American Experiment urges Biden to withdraw proposed ban on affordable health coverage options

Yesterday American Experiment submitted comments urging the Biden administration to withdraw a proposed rule which would effectively ban certain types of insurance coverage. Not only are the proposals bad policy, but every major proposal in the rule would color outside the lines of federal law to achieve policy goals that the Biden administration cannot get passed through Congress.


The main proposals aim to undermine access to two types of health insurance coverage—short-term, limited duration insurance (STLDI) and fixed indemnity excepted benefit insurance. STLDI provides major medical coverage to people who need temporary insurance coverage, such as people between jobs or recent graduates. Fixed indemnity excepted benefit insurance provides supplemental fixed cash benefits to people who experience a medical event to help offset the financial burden, including medical costs that their comprehensive major medical coverage might not cover.

STLDI and fixed indemnity coverage have been available on the market for decades. STLDI has long been available for contract terms up to 12 months. Fixed indemnity coverage generally provides a fixed cash payment triggered by a medical event. These event-based payments could be based on a period of time (for example, $100 per day in the hospital) or per service (for example, $100 per doctor visit).

People highly value STLDI and fixed indemnity coverage

Both types of insurance are highly valued by people in transition or looking to supplement their current health coverage. For people losing a job, coverage from their former employer under COBRA can be very expensive. ACA-compliant individual market coverage can also be prohibitively expensive to anyone looking for coverage who does not qualify for government subsidies or have access to employer-sponsored coverage. Fixed indemnity can help fill cost sharing for people with high deductibles and help cover non-medical expenses like childcare, lodging, or home upkeep during an illness.

Biden rules effectively ban coverage options

The Biden administration has proposed several rules which will effectively ban key coverage options for both STLDI and fixed indemnity coverage. The rules would reduce the contract term for STLDI to 3 months up to a maximum of 4 months with renewal. Currently, STLDI can be offered for an initial term of less than 12 months and renewed for up to 36 months, which reflects the maximum amount of time people can renew transitional COBRA coverage. As we explain in comments to the rule, “regulations can become so onerous that they effectively ban the activity they regulate.” In the case, the Biden administration must know limiting contract terms to a maximum of 4 months will effectively shut down the market for STLDI in many states. The fact is, STLDI stopped being available in over 60 percent of states with similar requirements as the rule proposes.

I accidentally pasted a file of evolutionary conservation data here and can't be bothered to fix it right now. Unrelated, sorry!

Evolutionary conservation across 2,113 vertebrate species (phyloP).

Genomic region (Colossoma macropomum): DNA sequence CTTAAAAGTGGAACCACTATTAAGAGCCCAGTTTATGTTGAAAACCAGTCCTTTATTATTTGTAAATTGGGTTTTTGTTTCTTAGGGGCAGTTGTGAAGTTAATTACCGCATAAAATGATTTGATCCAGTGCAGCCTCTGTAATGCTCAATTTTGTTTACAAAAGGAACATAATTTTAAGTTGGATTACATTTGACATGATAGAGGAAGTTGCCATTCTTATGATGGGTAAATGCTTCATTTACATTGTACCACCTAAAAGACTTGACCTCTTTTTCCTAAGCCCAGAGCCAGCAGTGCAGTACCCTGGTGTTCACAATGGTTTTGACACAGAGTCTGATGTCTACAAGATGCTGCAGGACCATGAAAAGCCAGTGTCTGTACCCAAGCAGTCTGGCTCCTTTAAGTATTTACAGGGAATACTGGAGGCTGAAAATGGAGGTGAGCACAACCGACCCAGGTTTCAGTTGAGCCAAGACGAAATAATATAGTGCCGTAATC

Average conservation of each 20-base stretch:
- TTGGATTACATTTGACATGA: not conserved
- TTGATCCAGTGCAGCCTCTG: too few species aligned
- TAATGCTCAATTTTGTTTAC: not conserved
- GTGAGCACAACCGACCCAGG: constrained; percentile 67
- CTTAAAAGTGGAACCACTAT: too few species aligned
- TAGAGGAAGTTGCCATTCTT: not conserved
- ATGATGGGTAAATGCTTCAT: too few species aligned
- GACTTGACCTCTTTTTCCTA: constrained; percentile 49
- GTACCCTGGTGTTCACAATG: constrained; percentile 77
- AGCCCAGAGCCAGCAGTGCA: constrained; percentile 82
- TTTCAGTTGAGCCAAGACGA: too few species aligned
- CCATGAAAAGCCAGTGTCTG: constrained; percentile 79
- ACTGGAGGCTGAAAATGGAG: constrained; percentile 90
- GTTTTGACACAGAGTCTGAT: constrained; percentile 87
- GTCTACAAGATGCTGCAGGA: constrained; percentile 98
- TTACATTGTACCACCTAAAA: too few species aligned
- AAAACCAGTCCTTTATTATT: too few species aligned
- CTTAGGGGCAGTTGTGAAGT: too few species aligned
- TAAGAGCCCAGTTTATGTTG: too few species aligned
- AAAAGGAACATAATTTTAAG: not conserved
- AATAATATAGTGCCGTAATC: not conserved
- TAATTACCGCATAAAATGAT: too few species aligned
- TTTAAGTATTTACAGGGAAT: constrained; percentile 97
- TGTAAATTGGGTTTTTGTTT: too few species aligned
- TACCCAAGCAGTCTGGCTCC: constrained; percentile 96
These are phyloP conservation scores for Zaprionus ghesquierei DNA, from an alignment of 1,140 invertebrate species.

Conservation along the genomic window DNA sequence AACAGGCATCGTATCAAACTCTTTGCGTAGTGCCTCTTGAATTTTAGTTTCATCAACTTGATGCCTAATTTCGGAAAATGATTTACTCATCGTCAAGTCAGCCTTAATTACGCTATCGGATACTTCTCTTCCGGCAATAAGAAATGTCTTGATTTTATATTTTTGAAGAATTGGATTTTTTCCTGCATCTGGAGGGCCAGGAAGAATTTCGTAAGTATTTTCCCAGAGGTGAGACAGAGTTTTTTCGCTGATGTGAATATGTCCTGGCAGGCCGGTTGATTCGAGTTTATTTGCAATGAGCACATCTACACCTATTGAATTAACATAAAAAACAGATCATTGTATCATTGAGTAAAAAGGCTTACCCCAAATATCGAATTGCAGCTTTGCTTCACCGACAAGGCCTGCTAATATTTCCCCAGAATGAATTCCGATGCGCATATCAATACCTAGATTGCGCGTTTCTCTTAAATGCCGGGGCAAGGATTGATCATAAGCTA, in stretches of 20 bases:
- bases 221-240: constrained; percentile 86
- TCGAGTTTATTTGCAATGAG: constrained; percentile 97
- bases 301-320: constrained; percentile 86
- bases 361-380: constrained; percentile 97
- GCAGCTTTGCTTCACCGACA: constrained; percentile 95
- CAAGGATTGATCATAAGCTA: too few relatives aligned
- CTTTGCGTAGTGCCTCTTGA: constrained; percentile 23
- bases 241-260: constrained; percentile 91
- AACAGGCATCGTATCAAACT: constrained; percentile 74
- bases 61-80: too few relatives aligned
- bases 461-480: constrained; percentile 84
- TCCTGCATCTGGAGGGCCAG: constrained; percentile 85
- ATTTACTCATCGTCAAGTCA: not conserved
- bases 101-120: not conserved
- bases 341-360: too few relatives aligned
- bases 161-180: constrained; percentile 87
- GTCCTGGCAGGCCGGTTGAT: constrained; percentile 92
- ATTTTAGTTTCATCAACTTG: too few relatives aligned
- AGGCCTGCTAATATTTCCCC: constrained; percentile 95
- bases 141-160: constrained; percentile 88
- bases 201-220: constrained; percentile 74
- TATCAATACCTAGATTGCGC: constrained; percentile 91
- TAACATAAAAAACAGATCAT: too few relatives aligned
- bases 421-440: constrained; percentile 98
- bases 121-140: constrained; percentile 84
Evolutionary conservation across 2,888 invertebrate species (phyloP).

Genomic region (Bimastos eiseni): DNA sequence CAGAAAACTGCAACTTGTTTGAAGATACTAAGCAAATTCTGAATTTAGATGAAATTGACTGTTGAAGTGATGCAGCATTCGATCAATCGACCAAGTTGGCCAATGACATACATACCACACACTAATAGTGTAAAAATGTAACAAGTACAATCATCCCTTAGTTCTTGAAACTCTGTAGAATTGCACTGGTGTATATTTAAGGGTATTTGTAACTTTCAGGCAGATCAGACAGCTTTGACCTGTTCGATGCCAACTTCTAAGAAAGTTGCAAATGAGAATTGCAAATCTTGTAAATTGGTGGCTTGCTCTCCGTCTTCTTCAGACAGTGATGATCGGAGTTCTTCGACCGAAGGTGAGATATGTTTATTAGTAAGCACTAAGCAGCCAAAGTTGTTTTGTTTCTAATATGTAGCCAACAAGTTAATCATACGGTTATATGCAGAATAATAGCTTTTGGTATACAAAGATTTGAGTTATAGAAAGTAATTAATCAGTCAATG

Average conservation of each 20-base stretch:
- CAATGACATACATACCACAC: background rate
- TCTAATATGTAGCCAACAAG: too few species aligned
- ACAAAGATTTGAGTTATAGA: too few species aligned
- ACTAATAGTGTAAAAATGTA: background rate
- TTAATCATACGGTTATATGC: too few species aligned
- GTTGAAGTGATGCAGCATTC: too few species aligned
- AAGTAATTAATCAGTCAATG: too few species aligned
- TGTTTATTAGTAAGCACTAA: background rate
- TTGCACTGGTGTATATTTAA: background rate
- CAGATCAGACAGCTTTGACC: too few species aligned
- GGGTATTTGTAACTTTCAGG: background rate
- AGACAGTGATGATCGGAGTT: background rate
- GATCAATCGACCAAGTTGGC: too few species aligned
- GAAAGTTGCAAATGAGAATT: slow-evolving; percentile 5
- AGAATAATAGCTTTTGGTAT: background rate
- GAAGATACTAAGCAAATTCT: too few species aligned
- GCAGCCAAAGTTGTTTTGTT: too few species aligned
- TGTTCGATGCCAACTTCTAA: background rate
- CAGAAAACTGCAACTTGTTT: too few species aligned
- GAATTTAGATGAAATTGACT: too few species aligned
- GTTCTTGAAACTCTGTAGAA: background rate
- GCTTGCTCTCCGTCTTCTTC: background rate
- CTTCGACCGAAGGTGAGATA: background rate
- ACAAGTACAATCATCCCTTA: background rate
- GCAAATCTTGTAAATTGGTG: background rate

For fixed indemnity coverage, the Biden administration proposes to ban benefits paid on a per-service basis. Thus, a person could not receive a cash payment per surgery to supplement the high-cost sharing under their major medical insurance coverage or to help fund lodging for family members to be by their side in their time of need. Instead, benefits could only be paid on a per-period basis. Moreover, the rule proposes to remove the tax exclusion for benefits paid from fixed indemnity plans under certain circumstances. These changes only serve to make the coverage less attractive.

The push toward government-controlled health care

The passage of the Affordable Care Act (ACA) in 2010 ushered in a new era of federal control over health insurance coverage, but it still left states as the primary regulators of insurance. A federal statute, the McCarran Ferguson Act, dating back to 1945 still puts states in the lead regulator role. In this role, the federal government has long deferred to states to regulate STLDI and fixed indemnity coverage. This policy recognizes that states are in a far better position to understand and adapt to changing local market conditions to protect consumers.

But with the expansion of federal control over health insurance under the ACA, there’s been a push to centralize more and more control over people’s health care choices into the hands of the federal government. Much of this push goes against federal statutes and policies which aim to preserve states as the primary regulators of insurance.

The proposed rules on STLDI and fixed indemnity coverage would clearly march America closer to a government-controlled health care system by eliminating private options. Indeed, the Biden administration openly justifies the proposed rule as a way to “encourage” people to enroll in the federal government’s preferred health coverage.

Unfortunately, this means people will lose access to affordable coverage and many will choose to go uninsured. The proposed rule, to its credit, openly admits this outcome. The fact is, ACA-compliant coverage is entirely unaffordable for people who don’t qualify for subsidies in certain areas of the country. In Hannibal, Missouri, the lowest-cost silver plan—the middle tier plan—on costs $17,668 annually ($1,472 per month) for a 60-year old. Clearly, people in Hannibal and elsewhere need more affordable options.

American Experiment’s comments focus largely on how the proposed rules impermissibly upend decades-old applications of federal law. You can read the full comments here.